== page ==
Every year, for the start of the new autumn term, CW likes to devise a new motto, under which aegis it lives for the following 12 months. For 2011 the maxim was the dashing and inspiring “Always ride out as if meeting your nemesis,” while 2012’s was the far more prosaic “Run up the escalators” — which you could take either as a fabulous metaphor for making an effort even if you’re getting a free ride, or a simple injunction to run up some escalators. CW ran up some escalators.
For 2013, after much cogitation, CW has gone for “Just don’t get in the way.” It’s a basic rework of “Do no harm.” Don’t obscure the progress of someone who — in this bad, sly, lazy, bewildered and misgotten world, with a billion tasks still crying out to be completed — is actually trying to do something good.
And, so, to Jamie Oliver. Oliver’s had a bad week. Launching his new austerity-food TV show and book, Save With Jamie, Oliver gave an interview to the Radio Times that caused a mid-level media-fury: less than Syria and twerking, but more than badgers and gay weddings.
“Jamie Oliver sparks poverty row,” as The Telegraph headline put it. “He attacks families for eating junk food and buying expensive television sets.”
“[You see a poor] mum and the kids eating chips and cheese out of a Styrofoam container,” Oliver said, “and behind them is a massive TV. People say ‘You don’t understand what it’s like.’ I just want to hug them and teleport them to a Sicilian street cleaner who has 25 mussels, 10 cherry tomatoes and a packet of spaghetti for 60 pence, and knocks out the most amazing pasta.”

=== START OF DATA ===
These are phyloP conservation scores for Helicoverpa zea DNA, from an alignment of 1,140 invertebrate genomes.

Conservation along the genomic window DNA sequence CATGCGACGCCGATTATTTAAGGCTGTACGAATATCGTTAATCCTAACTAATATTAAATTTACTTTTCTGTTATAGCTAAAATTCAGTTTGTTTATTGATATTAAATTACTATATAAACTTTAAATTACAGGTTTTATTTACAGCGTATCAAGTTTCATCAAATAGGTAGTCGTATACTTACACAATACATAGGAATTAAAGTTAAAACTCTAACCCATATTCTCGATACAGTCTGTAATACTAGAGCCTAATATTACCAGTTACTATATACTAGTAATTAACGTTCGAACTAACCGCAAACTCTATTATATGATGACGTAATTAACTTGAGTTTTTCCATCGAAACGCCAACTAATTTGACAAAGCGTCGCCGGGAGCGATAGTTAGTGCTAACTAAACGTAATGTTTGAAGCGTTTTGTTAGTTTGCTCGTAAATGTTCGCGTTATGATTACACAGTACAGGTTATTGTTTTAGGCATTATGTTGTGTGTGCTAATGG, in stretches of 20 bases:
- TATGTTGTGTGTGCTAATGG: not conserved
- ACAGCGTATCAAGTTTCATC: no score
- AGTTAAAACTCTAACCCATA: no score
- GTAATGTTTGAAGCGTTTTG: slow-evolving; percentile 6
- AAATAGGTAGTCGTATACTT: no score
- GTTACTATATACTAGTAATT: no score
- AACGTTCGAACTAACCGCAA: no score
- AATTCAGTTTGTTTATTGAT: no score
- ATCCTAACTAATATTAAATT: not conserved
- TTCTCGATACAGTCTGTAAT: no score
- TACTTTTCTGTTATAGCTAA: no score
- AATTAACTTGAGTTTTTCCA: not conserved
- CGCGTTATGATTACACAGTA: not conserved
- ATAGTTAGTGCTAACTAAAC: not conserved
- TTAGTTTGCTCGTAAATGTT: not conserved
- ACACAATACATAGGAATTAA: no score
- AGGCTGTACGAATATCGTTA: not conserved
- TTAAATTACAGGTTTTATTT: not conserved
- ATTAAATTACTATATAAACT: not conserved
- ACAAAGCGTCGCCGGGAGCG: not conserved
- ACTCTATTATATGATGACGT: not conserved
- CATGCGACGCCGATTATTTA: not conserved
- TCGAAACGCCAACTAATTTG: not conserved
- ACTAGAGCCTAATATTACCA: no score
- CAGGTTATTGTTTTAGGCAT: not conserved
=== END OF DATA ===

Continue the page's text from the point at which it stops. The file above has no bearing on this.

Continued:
Almost without exception, every media outlet chose, at this point, to mock Oliver’s imaginary peasant with “25 mussels”, by pointing out that Oliver himself has a personal fortune estimated at £150m, and so, er, shut up. The Mail took it one step further, by providing a useful comparison chart that illustrated how Oliver’s own “Jamie Oliver” food range is “often” more expensive than supermarket own-brand, and linking it to a quote from the foodbank charity the Trussell Trust — creating the misty, helpful inference that it was Jamie Oliver’s Green Pesto being a quid more than Tesco own-brand that has led to 500,000 a week in Britain now using food banks.
Well. While CW is sad that Oliver has fallen for the old “Poor people aren’t really poor if they’ve got a big telly” argument — love, you can currently get a 40” HD Toshiba for £299.99 off Argos, which will supply 90% of an entire family’s leisure activity for the next three years. It is a TOTAL BARGAIN — it is sad to see all this gas-lighting away from what’s really happening.
Is Jamie Oliver — regardless of his mahoosive fortune — right that “peasant food”, in most other cultures, makes middle-class food ponces in London flip their lids? Well, yes. Is Oliver doing something practical — a whole TV series, full of meals at £1.70 per portion — to actually combat how terrifyingly fat, diabetic and broke so many people in this country are? Yes. And is Oliver aware how much a big telly costs? No. Not at all.
Really, the only report you can make on this whole affair is the no-shit-Sherlock response of: “Chef ultimately good at making cheap pies, ultimately bad at nuanced socio-economic analysis. The end.”
Anything else, however pressing your deadline, is just ….. getting in the way.
Caitlin Moran, Celebrity Watch